It’s a fairly trivial criticism.

And I don’t have any other issues with the combat (or character development) mechanics, but it does considerably diminish your efforts when you simply can’t fight something. Especially when spending hours grinding through Soul Transfer mechanics is a significant part of the experience.

It is, as a whole, a uniquely bizarre dungeon crawler that has engaging exploration mechanics, but does require the aforementioned hours of grinding to experience all of the content. Which doesn’t necessarily bother me. And it might not be required should you ignore the optional bosses, whereby Soul Transfer might never be used, especially if you’ve not altered the difficulty level via Witch Petitions. Not that I regret raising the difficulty level. It’s an actual challenge and (the majority of) bosses are a threat, which resulted in utilising numerous mechanics just to survive encounters. For those reasons, I highly recommend Labyrinth of Refrain: Coven of Dusk to those who enjoy dungeon crawlers and/or JRPGs. It’s an unconventional but incredibly satisfying dungeon crawling adventure.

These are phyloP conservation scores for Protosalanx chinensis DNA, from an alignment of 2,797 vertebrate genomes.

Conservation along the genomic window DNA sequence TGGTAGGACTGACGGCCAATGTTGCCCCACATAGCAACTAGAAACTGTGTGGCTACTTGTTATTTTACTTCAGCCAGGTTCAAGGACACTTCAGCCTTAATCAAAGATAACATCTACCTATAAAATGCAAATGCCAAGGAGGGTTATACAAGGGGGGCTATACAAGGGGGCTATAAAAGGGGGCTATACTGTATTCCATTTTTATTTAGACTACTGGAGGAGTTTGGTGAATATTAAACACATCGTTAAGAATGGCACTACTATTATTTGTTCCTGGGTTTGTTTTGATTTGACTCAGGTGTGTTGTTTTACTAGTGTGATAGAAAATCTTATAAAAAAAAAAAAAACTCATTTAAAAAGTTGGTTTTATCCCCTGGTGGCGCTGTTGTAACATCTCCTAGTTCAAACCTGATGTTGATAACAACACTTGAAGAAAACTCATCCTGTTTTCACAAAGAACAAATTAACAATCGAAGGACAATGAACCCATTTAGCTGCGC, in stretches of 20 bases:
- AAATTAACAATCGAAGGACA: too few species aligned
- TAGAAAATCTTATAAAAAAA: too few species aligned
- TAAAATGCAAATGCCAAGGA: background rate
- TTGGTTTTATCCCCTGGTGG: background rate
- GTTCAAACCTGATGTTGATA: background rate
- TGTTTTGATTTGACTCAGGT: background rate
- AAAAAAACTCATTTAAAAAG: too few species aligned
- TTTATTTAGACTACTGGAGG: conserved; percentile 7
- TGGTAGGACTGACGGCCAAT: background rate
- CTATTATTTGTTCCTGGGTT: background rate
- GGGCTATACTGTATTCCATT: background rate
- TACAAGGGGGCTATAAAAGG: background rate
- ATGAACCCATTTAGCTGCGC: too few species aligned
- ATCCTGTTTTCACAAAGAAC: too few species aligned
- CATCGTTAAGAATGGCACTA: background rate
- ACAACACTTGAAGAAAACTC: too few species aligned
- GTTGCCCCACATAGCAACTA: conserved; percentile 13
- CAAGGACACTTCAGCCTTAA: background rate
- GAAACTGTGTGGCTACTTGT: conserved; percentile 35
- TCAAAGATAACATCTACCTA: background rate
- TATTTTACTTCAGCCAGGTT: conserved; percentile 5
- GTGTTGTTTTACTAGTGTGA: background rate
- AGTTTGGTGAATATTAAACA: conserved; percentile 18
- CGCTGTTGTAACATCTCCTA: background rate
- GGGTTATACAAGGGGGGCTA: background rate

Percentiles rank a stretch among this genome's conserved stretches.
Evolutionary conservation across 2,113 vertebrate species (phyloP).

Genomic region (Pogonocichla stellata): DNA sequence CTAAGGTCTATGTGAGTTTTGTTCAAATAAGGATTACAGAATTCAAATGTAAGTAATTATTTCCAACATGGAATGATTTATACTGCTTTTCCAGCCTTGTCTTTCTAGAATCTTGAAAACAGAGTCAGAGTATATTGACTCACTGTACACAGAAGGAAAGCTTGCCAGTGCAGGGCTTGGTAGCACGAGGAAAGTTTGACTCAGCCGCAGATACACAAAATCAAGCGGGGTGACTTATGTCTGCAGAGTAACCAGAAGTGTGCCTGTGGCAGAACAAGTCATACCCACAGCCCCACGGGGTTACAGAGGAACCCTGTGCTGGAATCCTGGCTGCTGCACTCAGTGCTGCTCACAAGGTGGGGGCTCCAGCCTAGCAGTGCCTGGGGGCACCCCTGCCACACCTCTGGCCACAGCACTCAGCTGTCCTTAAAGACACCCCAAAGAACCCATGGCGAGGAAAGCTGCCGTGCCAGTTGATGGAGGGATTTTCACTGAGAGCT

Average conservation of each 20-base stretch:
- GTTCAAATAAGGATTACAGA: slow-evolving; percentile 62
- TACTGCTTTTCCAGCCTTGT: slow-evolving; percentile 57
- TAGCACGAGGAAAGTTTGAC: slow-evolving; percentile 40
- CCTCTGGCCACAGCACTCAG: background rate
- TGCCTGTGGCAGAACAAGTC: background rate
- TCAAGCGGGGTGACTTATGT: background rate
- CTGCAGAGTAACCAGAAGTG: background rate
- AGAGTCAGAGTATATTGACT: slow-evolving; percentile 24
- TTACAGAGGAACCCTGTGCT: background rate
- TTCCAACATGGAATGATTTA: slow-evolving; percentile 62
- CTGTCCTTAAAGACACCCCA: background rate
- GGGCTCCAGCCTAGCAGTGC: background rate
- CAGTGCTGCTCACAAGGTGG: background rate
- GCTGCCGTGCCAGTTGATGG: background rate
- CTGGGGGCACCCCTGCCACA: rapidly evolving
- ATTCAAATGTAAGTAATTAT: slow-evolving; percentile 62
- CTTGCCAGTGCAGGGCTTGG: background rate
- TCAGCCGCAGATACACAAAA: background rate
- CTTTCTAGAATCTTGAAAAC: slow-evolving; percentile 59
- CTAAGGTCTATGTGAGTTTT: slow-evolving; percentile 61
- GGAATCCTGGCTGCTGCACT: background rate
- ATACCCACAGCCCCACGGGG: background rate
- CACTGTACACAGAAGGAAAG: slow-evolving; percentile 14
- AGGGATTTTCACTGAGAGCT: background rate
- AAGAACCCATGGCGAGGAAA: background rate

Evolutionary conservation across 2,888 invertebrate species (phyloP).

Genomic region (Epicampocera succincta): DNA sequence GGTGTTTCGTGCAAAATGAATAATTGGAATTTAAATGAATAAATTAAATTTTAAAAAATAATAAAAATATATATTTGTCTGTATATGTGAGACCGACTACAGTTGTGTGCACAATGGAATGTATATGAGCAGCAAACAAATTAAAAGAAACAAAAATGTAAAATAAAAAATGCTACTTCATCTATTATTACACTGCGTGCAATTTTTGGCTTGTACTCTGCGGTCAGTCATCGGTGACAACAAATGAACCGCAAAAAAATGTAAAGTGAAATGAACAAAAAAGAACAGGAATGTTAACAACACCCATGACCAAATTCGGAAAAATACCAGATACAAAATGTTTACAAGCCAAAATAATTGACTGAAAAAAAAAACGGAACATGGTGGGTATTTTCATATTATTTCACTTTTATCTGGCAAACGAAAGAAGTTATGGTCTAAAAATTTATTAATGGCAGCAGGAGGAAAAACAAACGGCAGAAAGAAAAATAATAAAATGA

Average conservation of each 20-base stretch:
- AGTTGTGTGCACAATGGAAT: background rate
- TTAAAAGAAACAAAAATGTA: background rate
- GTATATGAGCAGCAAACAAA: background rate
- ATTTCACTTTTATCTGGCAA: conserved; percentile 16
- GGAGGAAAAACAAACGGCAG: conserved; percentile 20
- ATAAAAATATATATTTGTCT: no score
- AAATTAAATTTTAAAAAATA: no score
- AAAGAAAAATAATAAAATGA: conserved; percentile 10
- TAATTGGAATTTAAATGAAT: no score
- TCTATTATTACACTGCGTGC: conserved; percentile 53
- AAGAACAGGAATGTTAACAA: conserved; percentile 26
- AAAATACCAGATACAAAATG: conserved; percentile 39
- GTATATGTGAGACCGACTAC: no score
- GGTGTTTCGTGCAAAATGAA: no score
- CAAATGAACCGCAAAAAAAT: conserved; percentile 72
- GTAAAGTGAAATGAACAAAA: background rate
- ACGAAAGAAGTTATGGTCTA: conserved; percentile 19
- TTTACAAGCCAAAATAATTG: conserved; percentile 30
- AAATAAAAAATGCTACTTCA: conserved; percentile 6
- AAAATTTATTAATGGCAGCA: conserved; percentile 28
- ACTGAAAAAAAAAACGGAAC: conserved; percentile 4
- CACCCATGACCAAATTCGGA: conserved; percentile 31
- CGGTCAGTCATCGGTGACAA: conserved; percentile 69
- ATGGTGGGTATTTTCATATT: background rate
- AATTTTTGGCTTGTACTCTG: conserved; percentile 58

Have a nice week, all!


Under New Management

Best described as a hostile takeover.

Despite what the corporations might suggest, Halcyon has issues with everything from providing basic necessities to an infestation of aggressive wildlife. Starvation and sickness plague those within settlement walls while lawlessness and indecency plague those outside of them. Due to the incessant mismanagement, it’s time for a change, and I can think of no better candidate than a recently defrosted colonist. They couldn’t do any worse at least. The Outer Worlds is a delightful narrative-driven RPG which tasks you with uncovering the truth behind the colony of Halcyon.

Which is exactly what I did.

I didn’t get immediately distracted by numerous side quests and miscellaneous objectives. Or by aiding companions in their personal quests. Or by revisiting the Groundbreaker to acquire new equipment. Or by repeatedly looking for the UDL Lab Weapons Terminal Keycard. No. Not at all.